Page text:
When I was working full time as an engineer I often used Gantt charts as a way of planning out a project. In those days I would use sophisticated software such as Microsoft Project. Today as a self-employed farmer my tools are pencil, paper, straight edge, and eraser much like Mr. Gantt used 100 years ago when he developed the technique. It's a great way of looking at the many pieces of a project on a time line so that first things get done first.
Our project for 2019 includes many pieces of which planting 2 acres of Burgundian varietals is most critical. Not that everything else is not important, but when you are expecting 3,3oo vines to be delivered on June 1st, you need to be ready. The trellis systems are installed and the underground irrigation piping has been installed. We still need to install fence posts and irrigation emitters and drill holes for the plants in the new block while tending to the 6 acres of vines already planted. In order to be as cost effective as possible, we will remove the metal pencil rods from our most mature vines and re-use them for the new plants. Our good neighbors at Walport Family Cellars are allowing us to use their grow tubes this season since they aren't using them. We are very thankful to them and our entire vineyard community which is so supportive of one another here in the Applegate Valley!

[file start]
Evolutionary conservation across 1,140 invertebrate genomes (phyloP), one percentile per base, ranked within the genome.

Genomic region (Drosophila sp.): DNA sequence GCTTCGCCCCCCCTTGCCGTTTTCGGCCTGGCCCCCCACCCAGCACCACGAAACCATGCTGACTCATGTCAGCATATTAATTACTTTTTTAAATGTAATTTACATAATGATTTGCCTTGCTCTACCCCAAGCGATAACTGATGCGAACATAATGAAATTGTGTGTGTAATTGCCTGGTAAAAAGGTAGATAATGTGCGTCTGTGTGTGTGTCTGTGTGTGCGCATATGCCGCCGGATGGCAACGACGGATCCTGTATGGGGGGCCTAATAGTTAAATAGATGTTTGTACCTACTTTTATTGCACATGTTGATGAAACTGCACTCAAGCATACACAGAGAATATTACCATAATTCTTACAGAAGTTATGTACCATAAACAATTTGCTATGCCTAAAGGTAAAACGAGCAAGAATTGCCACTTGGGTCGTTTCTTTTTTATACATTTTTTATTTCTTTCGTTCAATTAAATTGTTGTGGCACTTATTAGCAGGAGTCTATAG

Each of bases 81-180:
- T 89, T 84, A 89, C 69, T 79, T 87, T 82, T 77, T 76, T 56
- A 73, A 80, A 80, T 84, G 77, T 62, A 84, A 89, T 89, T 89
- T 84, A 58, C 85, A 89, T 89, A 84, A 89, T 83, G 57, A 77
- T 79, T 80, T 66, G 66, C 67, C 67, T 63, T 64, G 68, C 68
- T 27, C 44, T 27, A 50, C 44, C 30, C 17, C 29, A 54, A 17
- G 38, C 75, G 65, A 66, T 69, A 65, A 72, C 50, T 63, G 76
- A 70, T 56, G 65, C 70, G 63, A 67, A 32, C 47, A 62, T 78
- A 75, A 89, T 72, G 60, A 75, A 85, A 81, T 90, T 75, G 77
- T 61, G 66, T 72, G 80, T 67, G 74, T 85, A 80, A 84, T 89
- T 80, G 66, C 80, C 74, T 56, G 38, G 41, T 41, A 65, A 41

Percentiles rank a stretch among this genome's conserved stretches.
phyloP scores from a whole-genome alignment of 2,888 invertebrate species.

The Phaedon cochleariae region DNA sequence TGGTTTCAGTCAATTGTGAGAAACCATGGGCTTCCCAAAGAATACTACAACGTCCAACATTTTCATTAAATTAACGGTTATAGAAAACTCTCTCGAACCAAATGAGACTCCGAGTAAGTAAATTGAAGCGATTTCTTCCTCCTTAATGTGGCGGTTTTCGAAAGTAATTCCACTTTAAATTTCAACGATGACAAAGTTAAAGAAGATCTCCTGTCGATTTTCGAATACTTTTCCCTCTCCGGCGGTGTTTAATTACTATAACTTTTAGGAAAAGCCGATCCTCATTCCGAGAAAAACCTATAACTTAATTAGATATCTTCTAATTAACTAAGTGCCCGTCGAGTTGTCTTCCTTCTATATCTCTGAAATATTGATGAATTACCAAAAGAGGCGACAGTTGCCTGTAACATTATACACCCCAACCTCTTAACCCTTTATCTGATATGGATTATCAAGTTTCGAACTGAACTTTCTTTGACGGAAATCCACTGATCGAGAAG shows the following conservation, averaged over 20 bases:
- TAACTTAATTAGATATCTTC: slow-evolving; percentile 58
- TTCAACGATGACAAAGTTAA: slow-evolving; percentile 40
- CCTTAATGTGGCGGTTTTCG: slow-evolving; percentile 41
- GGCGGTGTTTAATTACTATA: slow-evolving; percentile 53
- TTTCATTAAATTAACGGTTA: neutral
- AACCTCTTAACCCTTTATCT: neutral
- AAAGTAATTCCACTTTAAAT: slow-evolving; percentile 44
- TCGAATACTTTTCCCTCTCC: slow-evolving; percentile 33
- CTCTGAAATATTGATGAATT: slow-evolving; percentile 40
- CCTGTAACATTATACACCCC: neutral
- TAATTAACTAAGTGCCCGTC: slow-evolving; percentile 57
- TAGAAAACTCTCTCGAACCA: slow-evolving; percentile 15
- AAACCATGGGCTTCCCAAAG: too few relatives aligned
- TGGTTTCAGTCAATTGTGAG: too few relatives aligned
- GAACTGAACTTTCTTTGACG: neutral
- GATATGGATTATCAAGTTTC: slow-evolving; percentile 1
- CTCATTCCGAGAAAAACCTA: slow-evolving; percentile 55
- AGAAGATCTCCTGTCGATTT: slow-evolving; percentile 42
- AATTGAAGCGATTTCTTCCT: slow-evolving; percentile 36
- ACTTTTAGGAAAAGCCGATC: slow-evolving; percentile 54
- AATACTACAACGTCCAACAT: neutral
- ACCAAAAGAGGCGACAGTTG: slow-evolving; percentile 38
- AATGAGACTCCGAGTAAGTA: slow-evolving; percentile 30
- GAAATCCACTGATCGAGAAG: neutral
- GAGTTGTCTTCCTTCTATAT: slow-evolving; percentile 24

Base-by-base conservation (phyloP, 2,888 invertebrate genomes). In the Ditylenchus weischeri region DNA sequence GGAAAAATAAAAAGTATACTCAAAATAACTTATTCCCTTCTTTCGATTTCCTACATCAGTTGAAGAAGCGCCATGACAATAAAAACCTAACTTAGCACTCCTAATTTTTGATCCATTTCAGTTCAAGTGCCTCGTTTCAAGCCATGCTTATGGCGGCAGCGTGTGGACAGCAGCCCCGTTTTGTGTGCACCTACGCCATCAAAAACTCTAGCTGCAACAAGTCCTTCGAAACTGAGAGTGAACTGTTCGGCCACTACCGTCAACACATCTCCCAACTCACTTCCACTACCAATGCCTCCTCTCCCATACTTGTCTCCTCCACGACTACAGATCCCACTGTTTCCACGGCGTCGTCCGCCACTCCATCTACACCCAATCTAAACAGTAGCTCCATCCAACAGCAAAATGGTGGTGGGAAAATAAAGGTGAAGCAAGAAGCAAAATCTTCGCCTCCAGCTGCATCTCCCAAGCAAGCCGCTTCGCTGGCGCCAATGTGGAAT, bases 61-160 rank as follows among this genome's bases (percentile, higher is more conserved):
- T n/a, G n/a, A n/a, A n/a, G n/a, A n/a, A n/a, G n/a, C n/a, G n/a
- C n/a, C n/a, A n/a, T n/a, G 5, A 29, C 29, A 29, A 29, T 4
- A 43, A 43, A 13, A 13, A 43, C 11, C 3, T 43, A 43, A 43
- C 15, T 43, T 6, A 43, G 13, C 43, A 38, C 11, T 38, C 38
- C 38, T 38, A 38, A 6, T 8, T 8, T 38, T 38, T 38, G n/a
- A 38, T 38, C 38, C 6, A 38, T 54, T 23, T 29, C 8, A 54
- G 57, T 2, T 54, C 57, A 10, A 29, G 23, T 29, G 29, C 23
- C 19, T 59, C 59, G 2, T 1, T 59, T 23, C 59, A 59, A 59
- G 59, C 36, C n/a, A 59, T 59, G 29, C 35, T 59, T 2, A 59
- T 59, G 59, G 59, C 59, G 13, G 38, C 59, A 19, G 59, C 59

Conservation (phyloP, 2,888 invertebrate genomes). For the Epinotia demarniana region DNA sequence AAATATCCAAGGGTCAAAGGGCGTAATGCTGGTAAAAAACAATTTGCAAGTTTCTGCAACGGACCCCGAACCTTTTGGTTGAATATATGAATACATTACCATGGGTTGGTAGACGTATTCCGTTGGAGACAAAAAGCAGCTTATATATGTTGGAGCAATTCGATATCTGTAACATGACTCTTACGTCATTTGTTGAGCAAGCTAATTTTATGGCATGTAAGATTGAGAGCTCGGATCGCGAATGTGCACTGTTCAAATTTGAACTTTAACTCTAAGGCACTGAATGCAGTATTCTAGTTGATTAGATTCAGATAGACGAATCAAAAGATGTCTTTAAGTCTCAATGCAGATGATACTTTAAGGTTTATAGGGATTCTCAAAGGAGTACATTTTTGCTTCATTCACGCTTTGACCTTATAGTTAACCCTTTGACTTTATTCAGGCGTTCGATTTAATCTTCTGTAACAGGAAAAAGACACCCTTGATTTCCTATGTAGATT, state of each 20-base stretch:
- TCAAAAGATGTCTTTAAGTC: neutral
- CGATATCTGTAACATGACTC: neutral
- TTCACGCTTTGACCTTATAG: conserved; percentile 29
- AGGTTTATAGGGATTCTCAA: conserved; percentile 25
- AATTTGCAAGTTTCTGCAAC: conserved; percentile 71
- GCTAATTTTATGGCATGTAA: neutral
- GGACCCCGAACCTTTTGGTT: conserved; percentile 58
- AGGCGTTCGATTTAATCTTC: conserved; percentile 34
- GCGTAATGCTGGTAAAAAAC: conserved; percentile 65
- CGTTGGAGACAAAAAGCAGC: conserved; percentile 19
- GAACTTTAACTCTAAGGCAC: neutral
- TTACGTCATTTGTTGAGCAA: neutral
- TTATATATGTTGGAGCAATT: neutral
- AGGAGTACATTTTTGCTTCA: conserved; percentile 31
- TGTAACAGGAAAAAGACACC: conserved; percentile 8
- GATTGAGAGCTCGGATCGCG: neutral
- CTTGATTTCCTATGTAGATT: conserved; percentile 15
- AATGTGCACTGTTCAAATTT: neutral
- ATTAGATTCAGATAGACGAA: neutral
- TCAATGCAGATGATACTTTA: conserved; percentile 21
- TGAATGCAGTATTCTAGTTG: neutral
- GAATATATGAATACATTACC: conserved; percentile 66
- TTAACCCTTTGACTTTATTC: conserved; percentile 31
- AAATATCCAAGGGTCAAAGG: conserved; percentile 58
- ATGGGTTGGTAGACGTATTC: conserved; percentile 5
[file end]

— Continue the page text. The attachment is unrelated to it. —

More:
Our LIVE certification was renewed last year, and we have been farming organically, although not certified, for 2 years. We employ some biodynamic principles and are considering applying for certification next year. We believe that in caring for the soil we will produce higher quality fruit and better wines. It's a part of stewardship which we take very seriously. Chickens scratch around under the vines and take care of many insect pests. Weekly, we move our flock of Babydoll Sheep to the alleyway between 2 rows to mow and fertilize. Happy sheep!
To learn more about biodynamics as applied to wine and wine grapes check out this blog by our good neighbor Craig Camp from Troon Vineyard.